Florence is the gateway to the Oregon Dunes, a 20ha expanse of ocean-front sand dunes. The southern half of the dunes is open to off-highway vehicles, including dune buggies and quad bikes, whereas the northern dunes are reserved for wildlife.
From there we made our trek inland towards Eugene — a vibrant college town that is home to the University of Oregon, oh and breweries. Lots of them.
But for the purposes of this article, I've been told not to get distracted by the bevy of micro breweries, vineyards and ridiculously good food on offer around Oregon and focus on the road-tripping. So, back to the scenery.
As far as views go, they don't come more impressive than the vista awaiting you when you reach the top of Crater Lake National Park in southern Oregon.
Fed by rain and snow, the lake is considered to be the world's cleanest large body of water. The water is so blue we spent about 10 minutes rooted to the same spot, oohing and aahing over the view and trying to decide what hue of blue it is. We settle on sapphire.
For geography buffs, the lake rests inside a caldera formed approximately 7700 years ago, when a volcano erupted and subsequently collapsed. Later eruptions formed Wizard Island, a cinder cone near the south-west shore of the lake.
The lake is easily accessible by a well-sealed road leading to the summit of the caldera, from where you can drive around the rim to the various lookout spots, or, if you're feeling a bit more sprightly, hike one of the many trails around the national park. The Crater Lake Lodge is also worth a visit — on a cold day you can sit and drink hot chocolate by the roaring fire, on a hot day you can sit outside on the deck and admire the view with a cold cider in hand.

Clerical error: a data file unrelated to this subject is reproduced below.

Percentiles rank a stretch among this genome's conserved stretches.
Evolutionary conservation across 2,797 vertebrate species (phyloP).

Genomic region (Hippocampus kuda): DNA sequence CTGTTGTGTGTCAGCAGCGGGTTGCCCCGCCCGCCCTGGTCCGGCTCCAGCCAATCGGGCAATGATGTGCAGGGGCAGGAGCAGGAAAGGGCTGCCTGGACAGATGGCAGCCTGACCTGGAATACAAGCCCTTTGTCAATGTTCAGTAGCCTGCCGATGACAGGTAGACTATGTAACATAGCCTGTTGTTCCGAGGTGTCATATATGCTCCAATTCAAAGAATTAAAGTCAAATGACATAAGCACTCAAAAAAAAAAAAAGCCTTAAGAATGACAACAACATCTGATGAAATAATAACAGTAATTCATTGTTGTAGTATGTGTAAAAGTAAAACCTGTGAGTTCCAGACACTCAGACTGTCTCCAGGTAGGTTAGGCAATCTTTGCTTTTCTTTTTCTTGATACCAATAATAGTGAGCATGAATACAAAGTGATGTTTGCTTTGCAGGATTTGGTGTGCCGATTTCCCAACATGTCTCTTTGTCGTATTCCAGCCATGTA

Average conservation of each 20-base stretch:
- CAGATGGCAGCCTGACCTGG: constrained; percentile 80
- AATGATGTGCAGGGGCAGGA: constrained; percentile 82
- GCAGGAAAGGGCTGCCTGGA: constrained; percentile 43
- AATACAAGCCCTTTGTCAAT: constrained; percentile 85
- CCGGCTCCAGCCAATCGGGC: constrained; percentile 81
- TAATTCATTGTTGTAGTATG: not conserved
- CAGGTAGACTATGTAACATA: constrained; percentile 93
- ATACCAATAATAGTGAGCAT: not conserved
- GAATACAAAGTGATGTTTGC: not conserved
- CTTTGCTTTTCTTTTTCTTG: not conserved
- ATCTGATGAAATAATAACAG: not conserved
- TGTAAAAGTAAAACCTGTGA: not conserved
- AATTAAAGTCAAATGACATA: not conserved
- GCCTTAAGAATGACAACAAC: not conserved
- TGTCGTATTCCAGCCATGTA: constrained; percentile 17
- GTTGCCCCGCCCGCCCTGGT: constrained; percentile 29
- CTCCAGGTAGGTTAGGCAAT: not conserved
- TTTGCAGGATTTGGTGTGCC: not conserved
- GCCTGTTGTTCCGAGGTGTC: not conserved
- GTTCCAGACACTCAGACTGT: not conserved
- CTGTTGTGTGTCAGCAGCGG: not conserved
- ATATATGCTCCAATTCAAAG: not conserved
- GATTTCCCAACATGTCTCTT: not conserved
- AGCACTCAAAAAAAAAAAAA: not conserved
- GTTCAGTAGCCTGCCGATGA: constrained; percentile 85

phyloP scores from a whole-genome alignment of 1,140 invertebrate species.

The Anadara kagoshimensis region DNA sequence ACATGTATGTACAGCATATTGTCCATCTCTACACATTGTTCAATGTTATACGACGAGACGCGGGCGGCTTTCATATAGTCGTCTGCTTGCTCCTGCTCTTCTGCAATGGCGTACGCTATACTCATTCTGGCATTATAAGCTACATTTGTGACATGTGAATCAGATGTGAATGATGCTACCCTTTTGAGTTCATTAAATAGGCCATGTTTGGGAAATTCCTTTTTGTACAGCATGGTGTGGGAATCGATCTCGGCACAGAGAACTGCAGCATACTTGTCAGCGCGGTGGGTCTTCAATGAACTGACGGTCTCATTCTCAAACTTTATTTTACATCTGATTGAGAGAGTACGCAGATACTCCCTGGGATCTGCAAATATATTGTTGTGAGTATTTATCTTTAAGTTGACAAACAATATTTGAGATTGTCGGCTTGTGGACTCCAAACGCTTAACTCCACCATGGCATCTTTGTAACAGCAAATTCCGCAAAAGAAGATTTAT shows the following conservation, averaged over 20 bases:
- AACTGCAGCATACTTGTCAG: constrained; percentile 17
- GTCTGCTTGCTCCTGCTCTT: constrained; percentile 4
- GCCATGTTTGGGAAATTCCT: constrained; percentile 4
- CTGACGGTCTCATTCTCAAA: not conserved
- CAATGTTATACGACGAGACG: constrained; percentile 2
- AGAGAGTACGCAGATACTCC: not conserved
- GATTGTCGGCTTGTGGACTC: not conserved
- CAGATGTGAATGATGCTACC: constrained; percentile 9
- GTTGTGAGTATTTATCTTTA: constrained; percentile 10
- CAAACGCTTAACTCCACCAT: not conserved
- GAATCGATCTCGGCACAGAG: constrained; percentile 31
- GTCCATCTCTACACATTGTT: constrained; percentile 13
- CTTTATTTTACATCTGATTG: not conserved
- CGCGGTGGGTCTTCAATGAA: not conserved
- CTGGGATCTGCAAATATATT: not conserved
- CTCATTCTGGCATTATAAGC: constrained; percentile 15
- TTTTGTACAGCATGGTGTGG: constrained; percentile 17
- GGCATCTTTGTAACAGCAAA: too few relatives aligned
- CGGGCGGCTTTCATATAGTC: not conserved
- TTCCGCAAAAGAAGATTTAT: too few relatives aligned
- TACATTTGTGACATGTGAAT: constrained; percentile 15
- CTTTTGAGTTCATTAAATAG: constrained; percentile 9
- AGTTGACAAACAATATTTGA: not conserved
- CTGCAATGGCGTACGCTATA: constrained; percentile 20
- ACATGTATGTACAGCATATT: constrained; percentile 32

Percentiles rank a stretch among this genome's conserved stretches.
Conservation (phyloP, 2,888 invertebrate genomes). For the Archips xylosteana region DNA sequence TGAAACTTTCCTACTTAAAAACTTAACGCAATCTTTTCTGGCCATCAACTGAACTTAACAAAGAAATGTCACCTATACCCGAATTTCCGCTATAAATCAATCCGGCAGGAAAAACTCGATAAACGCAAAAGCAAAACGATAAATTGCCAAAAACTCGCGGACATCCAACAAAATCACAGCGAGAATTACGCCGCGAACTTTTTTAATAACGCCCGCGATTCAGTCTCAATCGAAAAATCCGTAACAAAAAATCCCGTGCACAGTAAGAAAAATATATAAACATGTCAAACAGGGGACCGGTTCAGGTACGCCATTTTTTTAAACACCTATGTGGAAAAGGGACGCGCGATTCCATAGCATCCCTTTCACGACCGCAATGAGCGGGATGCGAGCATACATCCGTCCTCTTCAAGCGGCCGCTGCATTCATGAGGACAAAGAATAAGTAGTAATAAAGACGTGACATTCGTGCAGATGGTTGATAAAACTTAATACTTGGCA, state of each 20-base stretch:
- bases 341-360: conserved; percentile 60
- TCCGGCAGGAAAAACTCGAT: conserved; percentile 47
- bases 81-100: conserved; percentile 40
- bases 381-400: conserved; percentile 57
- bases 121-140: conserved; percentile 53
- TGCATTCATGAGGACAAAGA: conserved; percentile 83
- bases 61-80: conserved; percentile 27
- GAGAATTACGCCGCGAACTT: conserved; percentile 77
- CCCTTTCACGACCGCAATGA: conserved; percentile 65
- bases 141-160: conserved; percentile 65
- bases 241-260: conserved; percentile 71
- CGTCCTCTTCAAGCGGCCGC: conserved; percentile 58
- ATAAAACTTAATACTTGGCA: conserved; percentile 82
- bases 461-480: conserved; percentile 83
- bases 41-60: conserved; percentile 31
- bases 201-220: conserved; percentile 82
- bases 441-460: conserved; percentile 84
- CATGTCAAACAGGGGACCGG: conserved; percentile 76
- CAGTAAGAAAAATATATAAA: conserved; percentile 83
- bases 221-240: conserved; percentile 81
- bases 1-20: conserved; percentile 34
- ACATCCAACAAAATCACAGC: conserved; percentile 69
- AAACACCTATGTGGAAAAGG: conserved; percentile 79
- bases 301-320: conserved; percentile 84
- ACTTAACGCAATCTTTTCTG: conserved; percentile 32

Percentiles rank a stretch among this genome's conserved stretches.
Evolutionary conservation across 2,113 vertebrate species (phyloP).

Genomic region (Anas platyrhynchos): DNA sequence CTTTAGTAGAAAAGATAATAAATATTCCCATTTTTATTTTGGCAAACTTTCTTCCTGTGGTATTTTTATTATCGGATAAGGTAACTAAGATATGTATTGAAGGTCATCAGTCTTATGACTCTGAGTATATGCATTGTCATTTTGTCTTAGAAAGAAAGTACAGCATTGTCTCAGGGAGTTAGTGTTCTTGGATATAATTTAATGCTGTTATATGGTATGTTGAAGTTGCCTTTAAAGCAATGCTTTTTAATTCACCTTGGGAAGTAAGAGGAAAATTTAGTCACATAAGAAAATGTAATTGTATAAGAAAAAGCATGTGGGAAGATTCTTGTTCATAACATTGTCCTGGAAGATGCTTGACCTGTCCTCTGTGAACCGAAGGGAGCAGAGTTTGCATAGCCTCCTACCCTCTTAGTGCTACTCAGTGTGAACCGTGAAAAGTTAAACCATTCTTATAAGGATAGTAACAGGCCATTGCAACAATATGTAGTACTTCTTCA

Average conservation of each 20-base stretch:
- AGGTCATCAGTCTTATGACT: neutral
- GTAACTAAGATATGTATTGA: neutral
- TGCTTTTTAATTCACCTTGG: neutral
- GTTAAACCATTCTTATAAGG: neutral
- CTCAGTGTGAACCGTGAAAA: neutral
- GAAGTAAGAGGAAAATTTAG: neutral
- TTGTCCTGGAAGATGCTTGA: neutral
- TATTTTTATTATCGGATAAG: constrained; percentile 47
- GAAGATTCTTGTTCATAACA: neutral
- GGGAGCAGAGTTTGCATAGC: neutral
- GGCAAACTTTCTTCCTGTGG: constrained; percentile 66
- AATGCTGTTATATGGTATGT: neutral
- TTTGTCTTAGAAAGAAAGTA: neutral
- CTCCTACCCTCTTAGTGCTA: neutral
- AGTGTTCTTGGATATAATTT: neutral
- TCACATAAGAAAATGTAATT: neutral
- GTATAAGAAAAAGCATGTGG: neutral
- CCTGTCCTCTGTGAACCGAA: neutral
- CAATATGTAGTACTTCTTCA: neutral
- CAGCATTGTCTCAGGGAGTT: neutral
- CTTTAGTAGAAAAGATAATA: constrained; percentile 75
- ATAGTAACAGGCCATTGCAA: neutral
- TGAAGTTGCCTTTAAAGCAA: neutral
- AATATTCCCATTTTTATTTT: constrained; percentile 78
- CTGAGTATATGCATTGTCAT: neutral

On changeable days, the day we visit, you can do both. So we do.
Situated in the high desert, Smith Rock, one of Oregon's other must-see wonders, offers a complete contrast to the lush foliage and deep blue water of Crater Lake.
Smith Rock lies in the heart of ranch country, where pick-up trucks proudly carry Trump bumper stickers and fences lining the highway are emblazoned with placards saying all sorts of terrible things about Hillary Clinton. The Trump mania seems at odds with an otherwise liberal state — but then they do tell you Oregon offers you a taste of everything.
Smith Rock State Park is a playground for hikers, bikers and rock climbers ready to conquer the 240m cliffs rising above the lazy crooked river. Or you can just opt for a gentle stroll along the river bed, but the park goers will all tell you the climb to the top is well worth the effort.
The sheer scale of the rocky cliff makes the climb look intimidating, but one hiker approaching their twilight years assured me it was perfectly manageable. The track to the top is a series of switchbacks, making the gradient a lot more forgiving.
The only creature I saw struggling was a French bulldog, who had to be piggy-backed so he could get up the final climb back to the carpark. That was my cue to head for the carpark and drive to Portland.